More than anything, maintaining a website is about keeping its content relevant and up-to-date.
Thousands of tools—from all-inclusive content management systems to sidebar widgets—can help online editors manage the task.
“Oh man, there are so many out there,” says Fred Jandt, senior manager of Digital Operations at Cygnus Business Media. “If you’re trying to decide between them, make a list of what you want or need for your site and see which one offers the most. And test out the user interface.”
Technical capability should be considered, Jandt says, but not at the expense of utility.
Here are some of the most popular (and functional) online edit tools available:
Content Management Systems
The Tool: Drupal is the most comprehensive end-to-end content management system [CMS] out there. The open source model is maintained by a community of over 630,000 users and is available for free on the organization’s website.
The Use: “[It] provide[s] easy content management for our digital editorial staff while allowing extensive customization and dynamic front-ends that enable our brands to express themselves individually,” says Sherilyn Keaton, senior vice president of digital products and service for Bonnier. “We are relaunching many of our sites now on the new Drupal 7 platform.”
The Tool: For ease and simplicity, WordPress is the way to go. The user-friendly platform features an intuitive dashboard that manages content for more than 5 million sites worldwide—the most of any CMS. WordPress is also a free, open source platform.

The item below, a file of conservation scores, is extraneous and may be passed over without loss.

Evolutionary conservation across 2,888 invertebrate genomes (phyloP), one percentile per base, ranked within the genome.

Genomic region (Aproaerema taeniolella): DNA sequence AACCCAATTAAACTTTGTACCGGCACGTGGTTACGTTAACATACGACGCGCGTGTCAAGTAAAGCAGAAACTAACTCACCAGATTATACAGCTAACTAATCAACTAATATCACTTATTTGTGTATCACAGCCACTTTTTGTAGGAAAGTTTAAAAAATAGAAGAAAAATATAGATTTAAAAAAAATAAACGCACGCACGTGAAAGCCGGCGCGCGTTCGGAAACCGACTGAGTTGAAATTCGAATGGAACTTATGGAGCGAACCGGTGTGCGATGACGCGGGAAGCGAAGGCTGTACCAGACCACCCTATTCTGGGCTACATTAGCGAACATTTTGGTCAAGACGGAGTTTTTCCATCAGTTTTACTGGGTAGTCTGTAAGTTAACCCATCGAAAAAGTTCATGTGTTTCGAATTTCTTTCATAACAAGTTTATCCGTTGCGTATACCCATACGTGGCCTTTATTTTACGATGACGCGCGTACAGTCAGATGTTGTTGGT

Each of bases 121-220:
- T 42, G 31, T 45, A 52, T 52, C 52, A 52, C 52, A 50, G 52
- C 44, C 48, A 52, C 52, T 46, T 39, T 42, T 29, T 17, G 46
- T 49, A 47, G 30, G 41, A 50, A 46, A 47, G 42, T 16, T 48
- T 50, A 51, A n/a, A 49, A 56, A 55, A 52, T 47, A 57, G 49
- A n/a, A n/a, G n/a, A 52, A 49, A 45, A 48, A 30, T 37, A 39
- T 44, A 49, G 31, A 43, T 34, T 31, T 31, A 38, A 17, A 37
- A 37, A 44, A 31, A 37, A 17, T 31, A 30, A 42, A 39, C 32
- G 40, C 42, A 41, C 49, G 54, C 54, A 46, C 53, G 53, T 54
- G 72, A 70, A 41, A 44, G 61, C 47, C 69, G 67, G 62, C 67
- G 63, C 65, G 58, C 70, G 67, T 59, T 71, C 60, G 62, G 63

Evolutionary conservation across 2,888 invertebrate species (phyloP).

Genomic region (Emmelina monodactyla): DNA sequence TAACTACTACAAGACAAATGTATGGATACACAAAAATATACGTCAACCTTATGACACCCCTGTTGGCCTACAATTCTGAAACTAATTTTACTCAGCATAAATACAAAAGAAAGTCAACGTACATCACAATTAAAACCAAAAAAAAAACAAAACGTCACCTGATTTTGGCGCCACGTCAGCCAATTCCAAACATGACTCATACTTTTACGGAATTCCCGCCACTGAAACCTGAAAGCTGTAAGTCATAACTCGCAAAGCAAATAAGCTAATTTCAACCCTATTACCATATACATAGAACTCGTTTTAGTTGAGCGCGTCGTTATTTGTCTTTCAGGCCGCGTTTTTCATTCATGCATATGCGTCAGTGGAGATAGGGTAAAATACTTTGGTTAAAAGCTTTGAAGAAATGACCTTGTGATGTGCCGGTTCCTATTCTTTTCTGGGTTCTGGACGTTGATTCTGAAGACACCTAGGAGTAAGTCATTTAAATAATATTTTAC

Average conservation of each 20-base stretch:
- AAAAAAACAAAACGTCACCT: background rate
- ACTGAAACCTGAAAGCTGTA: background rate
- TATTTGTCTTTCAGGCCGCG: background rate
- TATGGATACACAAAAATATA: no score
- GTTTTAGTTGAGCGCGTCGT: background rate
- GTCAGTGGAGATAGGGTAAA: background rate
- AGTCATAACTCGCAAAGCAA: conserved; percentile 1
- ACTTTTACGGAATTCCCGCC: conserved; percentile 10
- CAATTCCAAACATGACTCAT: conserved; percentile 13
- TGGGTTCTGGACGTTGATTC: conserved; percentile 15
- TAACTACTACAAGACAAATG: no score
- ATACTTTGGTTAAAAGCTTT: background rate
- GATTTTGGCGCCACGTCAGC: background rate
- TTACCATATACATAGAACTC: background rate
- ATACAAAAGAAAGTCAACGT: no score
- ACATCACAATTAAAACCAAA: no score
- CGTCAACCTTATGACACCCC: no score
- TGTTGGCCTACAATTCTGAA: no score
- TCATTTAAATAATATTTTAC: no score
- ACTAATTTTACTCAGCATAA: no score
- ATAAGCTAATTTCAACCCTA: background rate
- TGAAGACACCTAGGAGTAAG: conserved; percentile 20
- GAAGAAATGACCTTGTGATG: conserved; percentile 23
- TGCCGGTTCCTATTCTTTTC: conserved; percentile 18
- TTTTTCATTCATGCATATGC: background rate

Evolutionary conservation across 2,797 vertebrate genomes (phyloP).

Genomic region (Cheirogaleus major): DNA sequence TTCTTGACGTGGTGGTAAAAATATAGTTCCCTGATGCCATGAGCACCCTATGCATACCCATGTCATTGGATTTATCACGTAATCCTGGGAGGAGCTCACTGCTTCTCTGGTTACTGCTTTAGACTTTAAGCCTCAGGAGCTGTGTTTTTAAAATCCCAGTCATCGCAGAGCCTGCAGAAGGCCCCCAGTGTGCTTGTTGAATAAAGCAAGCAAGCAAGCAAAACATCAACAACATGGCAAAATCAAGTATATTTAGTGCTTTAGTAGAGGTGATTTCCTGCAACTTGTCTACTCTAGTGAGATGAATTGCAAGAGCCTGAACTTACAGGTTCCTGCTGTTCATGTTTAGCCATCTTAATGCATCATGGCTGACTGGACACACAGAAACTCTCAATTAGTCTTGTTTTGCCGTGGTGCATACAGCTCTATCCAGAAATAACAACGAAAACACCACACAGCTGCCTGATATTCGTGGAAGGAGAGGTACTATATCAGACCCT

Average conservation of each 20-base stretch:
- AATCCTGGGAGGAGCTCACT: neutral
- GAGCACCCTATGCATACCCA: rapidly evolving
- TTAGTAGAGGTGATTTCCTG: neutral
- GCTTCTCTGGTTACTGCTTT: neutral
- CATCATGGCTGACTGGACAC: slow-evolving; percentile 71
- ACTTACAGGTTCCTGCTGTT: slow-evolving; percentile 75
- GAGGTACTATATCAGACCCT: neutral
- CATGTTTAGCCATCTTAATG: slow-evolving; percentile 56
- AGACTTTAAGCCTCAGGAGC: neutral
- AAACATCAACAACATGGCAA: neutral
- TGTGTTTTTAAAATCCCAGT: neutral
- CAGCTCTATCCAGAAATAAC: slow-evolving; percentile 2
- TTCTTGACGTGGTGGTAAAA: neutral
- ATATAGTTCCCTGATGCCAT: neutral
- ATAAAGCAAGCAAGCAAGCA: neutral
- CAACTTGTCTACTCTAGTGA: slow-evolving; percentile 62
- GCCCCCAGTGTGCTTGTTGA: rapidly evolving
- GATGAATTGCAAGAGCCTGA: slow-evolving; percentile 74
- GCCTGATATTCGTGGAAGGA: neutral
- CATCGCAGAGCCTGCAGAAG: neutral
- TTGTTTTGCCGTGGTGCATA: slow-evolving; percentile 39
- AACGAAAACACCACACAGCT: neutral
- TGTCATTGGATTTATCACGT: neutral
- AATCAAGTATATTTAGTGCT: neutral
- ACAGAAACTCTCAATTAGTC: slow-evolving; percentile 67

The Use: “Yes, it’s a blog site,” Jandt says. “But it’s also very versatile with lots of options and an easy to use back end interface. WordPress also provides an iPad formatted version built in, which is awesome.”
The Tool: Everyone knows about Twitter, but not everyone knows how to use it correctly or how to maximize its utility—those questions are still being answered. While it likely will never be the main focus of a site, Twitter can be a valuable, easy way to provide fresh content.
The Use: “I think possibly understated is the versatility of Twitter,” Jandt says. “Twitter can be a viable newsfeed option with a wealth of information at your fingertips, allowing you to post updates at a moment’s notice from virtually anywhere. … [T]here is a real understated strength to how it can be used in conjunction with a site.”
The Tool: Storify is quickly becoming one of the most popular ways to curate social content from places like Twitter, Instagram and Facebook, and publish it onto a site. Editors can balance original content and customized feeds that can bring writer and audience together in one place with a professional look.
The Use: “Storify is used on several [Bonnier] web sites to help showcase the social media contributions of our readers,” says David Butler, digital director of Bonnier’s Active Interest Network. “Following a recent Twitter chat with the editors of Scuba Diving and Islands, we used Storify to curate and share a list of our readers’ favorite places to dive and snorkel, and their most notable underwater discoveries.”
The Tool: The live-event publishing tool has only been around since 2007, but it’s now used by several of the world’s leading media brands. While, as a live tool, it has found a natural home in sporting events, the platform has the potential to augment coverage of any real-time occasion. Recently, CoveritLive was used by 2.5 million readers to follow the iPhone 5 announcement on Sept. 12.
The Use: “CoveritLive is a popular application that allows brands to extend their live-event coverage,” Butler says. “It allows for multiple contributors and the inclusion of stats, polls and photos among other offerings. And it works across mobile, tablet and Facebook, as well.”